No, folks: I have to compare Ephesians 5:31-32 "For this cause shall a man leave his father and mother,
and shall be joined unto his wife, and they two shall be one flesh. This is a great mystery: but I speak concerning Christ and the church."

Is Paul saying they physically merge? Is he proposing they visit a surgeon and be literally joined at the hip? Here he tells us it is a non-literal handling of a mystery. He does not always specify that; we need to use our judgement.
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Re: 1cor 11:3-16, A Hairy Topic or not Really

Postby nakedpreacher » Thu Nov 05, 2015 10:31 am

I have heard it explained that "long Hair" is really a mistranslation of Greek idiom and that what it really refers to is a woman's hair style. Then Paul seems to be saying that this is something not worth fighting over. By referring to custom he may be pointing out that this is a cultural illustration and not to be taken as an absolute rule. It is interesting to me how many times I heard the first part of that passage quoted without the second.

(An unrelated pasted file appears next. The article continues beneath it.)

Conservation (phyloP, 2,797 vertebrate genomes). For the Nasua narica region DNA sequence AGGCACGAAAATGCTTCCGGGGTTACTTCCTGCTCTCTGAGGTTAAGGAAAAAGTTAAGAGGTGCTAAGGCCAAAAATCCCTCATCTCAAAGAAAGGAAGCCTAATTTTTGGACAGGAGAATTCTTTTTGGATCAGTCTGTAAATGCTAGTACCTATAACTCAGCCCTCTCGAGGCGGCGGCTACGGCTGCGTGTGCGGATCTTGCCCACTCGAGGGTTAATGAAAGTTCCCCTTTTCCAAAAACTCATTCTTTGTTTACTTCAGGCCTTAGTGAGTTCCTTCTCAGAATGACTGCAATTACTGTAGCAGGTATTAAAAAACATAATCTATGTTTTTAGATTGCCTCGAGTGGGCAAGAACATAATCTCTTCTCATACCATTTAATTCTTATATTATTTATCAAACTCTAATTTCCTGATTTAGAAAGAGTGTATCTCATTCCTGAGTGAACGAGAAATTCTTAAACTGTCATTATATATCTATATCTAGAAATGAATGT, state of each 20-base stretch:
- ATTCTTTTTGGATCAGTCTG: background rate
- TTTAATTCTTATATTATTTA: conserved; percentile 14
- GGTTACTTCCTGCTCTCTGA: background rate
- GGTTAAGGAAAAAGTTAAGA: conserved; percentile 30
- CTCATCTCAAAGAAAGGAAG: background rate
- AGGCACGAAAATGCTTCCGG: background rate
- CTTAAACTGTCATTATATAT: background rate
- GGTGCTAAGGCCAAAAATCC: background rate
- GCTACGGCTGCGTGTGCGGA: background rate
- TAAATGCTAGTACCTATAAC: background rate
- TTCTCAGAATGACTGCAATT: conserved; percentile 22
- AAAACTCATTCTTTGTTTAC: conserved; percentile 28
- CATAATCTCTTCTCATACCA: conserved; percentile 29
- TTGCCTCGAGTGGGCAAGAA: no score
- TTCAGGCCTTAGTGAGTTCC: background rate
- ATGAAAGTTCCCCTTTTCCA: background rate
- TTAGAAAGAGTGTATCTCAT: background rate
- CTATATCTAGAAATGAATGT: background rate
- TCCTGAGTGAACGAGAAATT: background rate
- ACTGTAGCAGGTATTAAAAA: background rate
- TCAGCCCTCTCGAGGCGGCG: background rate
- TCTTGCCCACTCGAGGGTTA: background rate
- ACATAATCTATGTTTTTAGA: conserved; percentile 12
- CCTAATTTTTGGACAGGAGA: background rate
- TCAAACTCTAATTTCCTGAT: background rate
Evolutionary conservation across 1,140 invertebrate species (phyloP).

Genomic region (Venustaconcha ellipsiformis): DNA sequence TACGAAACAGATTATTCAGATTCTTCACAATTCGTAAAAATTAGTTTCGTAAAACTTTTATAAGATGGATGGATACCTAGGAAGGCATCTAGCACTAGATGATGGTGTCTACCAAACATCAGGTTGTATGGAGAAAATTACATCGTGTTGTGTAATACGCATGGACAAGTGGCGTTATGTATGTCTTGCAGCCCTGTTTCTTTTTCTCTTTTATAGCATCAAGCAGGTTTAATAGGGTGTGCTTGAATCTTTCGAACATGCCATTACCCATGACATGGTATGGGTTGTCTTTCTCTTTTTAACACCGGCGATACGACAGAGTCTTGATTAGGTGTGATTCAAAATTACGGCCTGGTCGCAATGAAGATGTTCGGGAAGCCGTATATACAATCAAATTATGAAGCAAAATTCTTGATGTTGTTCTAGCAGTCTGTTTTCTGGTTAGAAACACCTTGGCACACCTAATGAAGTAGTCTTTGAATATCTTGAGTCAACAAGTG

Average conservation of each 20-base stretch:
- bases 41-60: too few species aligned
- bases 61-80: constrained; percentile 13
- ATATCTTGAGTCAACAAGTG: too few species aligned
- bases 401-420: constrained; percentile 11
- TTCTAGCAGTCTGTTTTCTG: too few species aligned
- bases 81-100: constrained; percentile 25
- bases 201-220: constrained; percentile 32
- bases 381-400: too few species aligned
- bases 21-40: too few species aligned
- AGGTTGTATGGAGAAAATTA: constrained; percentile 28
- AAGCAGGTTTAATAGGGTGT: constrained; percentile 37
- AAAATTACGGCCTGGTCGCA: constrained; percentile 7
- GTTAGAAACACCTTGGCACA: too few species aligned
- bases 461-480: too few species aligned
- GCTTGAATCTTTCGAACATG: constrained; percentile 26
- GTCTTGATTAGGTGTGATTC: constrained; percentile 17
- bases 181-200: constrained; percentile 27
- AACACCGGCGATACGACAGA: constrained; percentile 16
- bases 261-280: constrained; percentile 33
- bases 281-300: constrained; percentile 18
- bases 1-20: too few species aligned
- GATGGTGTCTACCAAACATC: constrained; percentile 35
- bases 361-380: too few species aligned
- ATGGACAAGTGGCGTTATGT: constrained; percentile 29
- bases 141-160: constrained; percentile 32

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Re: 1cor 11:3-16, A Hairy Topic or not Really

Postby Petros » Thu Nov 05, 2015 2:53 pm

Paul is indeed a bit strange here. "Nature" says hair thus, and it is a useful symbol of spiritual reality - but we have no such rule.

Of COURSE that stops no one from making a rule!
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Re: 1cor 11:3-16, A Hairy Topic or not Really

Postby jochanaan » Fri Nov 06, 2015 12:08 am

I wonder if we have neglected to consider the verse with which Paul begins this particular discussion: "Now I praise you, brethren, that ye remember me in all things, and keep the ordinances, as I delivered them to you." (11:2) What he talks about here was apparently something the Corinthian church was already doing; he was merely reminding them of the arguments in favor of it--very unlike the next section, about communion, which begins "Now in this that I declare unto you I praise you not..." (11:17) Perhaps Paul, a master communicator, was merely adding a little "positive feedback" to the Corinthians as a break from the heavy discussions about meat sacrificed to idols, communion, and the man doing sex with his stepmother...